THE BLOG
04/24/2010 05:12 am ET | Updated May 25, 2011

Forensic Lab Problems Cry Out for More Oversight and Quality Standards

A spate of recent news reports has called into question the objectivity of some forensic evidence and highlighted the need for effective oversight mechanisms for the nation's crime labs. Fingerprint analysts told The Missouri Lawyer that when police officers have access to the labs, they often pressure the fingerprint examiners to secure arrests. In December, the New York State Inspector General released a report revealing that forensic analyst Gary Veeder falsified hundreds of results over a fifteen year period. The Phoenix, Arizona Police Department announced plans to investigate claims that lab technicians in the crime lab undermine the integrity of criminal investigations by leaving evidence behind at scenes and disposing of fingerprint evidence. In December, Donald Gates walked free from prison after his exoneration for a rape and murder he did not commit when it was revealed that FBI lab technician Michael Malone provided false testimony and inaccurate testing results.

Forensic lab accreditation through organizations such as the American Society of Crime Laboratory Directors/Laboratory Accreditation Board (ASCLD/LAB) is an important first step that all labs should undertake. However, the New York lab at which Gary Veeder worked was accredited by ASCLD/LAB, and yet it took over fifteen years and hundreds of result falsifications for Veeder's problematic work to be discovered. As ASCLD/LAB itself acknowledges, accreditation is only part of a "laboratory's quality assurance program". Some states are beginning to recognize the need to augment private accreditation with more ongoing oversight and additional quality standards in order to ensure that only accurate and reliable forensic evidence is utilized in criminal proceedings.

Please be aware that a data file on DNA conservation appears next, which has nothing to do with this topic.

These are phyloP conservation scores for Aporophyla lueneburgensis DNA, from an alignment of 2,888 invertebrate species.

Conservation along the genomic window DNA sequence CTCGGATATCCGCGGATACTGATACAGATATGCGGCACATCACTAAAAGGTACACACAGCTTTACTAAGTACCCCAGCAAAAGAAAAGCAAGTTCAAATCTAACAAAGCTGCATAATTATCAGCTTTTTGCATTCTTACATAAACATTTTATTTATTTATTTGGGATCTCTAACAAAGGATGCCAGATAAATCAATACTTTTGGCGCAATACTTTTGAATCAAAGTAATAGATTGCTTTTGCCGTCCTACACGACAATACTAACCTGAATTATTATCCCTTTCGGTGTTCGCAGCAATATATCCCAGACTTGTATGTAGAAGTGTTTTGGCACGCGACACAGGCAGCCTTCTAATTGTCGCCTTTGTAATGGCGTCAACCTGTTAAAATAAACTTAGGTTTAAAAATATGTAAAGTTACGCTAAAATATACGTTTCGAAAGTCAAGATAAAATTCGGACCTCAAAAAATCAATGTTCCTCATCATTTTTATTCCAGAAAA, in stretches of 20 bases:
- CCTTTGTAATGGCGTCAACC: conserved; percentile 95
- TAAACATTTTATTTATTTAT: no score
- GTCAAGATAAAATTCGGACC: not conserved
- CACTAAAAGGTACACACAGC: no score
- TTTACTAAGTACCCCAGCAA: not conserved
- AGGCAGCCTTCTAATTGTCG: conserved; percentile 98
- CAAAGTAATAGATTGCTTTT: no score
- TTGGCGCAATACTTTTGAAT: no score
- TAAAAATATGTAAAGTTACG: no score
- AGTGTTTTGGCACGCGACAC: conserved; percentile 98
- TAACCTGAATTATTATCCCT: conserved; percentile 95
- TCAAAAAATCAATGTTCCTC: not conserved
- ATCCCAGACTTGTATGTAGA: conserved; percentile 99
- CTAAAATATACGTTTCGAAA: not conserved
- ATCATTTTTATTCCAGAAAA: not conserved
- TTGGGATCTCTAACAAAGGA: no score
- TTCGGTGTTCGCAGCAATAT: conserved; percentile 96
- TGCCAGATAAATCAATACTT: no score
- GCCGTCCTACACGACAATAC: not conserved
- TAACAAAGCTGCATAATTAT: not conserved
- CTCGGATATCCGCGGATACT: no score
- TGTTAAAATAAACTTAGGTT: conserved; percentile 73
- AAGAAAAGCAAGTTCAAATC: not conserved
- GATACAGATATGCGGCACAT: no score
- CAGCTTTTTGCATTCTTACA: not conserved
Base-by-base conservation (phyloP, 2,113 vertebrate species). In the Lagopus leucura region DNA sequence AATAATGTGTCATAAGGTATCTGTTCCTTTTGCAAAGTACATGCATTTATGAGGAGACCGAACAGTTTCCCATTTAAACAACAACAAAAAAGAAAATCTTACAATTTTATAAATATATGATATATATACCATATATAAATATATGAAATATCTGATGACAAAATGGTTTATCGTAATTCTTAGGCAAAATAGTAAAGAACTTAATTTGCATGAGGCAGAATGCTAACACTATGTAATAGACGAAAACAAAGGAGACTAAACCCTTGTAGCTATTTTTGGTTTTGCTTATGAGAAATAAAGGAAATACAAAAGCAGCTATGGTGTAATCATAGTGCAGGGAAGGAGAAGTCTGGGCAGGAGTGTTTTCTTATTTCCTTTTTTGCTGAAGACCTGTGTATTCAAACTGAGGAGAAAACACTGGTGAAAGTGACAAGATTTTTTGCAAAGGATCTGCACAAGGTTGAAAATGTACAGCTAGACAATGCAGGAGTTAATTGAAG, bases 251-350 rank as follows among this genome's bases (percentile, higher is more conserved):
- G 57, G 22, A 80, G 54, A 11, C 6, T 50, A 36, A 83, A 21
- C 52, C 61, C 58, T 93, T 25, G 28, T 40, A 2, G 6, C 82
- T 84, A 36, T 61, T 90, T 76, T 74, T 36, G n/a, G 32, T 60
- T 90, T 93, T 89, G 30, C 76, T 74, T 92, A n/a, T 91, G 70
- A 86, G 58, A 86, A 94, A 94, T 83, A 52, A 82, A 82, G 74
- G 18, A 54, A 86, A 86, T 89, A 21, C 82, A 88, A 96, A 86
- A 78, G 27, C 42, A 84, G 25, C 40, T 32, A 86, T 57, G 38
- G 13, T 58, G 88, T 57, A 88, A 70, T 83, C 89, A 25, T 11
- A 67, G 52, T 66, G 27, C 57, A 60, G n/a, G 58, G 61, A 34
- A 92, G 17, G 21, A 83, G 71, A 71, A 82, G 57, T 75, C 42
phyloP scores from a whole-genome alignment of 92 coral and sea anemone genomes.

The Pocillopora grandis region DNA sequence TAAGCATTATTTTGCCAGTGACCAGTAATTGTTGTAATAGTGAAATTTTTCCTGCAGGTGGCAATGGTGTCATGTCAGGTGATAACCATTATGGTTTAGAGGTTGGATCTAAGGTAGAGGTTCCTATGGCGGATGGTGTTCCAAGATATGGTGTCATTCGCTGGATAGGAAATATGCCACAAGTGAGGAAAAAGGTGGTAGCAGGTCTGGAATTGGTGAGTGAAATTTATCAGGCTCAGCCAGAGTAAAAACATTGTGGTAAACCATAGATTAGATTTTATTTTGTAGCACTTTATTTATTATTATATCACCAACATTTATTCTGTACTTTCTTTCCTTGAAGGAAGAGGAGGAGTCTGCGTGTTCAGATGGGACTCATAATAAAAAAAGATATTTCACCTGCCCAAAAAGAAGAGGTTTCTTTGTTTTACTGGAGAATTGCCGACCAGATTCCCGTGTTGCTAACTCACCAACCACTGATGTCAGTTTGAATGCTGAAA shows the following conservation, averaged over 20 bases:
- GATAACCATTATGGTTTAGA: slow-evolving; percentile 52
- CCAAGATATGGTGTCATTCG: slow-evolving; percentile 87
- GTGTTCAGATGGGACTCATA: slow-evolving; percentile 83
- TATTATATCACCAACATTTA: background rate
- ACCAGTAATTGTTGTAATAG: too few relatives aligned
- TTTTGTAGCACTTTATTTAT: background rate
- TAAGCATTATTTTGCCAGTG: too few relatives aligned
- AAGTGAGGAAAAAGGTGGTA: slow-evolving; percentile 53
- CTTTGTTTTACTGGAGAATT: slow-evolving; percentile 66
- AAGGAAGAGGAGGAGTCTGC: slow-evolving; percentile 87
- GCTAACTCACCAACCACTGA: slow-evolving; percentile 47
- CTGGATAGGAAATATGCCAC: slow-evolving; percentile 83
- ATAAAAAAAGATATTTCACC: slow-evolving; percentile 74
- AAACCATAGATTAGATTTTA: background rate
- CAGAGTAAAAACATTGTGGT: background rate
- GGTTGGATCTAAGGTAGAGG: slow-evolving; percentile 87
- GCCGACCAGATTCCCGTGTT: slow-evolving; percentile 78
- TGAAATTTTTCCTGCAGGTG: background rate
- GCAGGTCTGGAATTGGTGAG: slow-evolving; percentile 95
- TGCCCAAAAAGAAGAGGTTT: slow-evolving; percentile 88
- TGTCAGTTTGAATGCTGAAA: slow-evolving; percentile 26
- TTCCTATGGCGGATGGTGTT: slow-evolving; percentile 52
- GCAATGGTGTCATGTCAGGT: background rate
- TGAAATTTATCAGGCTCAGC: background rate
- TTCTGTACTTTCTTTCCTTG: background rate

The Justice Project's policy review, Improving the Practice and Use of Forensic Science, outlines several steps states should take, including creation of an independent oversight commission to more closely supervise the work of forensic science laboratories. This commission would set statewide quality standards for all labs and would provide more rigorous, ongoing oversight of forensic testing to ensure that labs operate in a way that is consistent with the highest scientific standards. The commission would also adopt standards and regulations regarding the training and certification of all lab employees and safeguards against inadvertent bias in forensic analysis. These safeguards will help to ensure the objectivity and reliability of forensic testing and analysis.

When held to stringent, scientific standards forensic evidence can be a powerful tool for seeking justice. However, until our forensic oversight goes beyond accreditation, forensic evidence will continue to be mishandled, and jurors will be prevented from hearing reliable evidence. Placing forensic labs under the purview of an independent oversight commission will increase the fairness and accuracy of the criminal justice system and help ensure that fewer wrongful convictions occur because of shoddy forensic work. We must implement appropriate oversight and safeguards to prevent innocent defendants from convictions based on flawed forensics.

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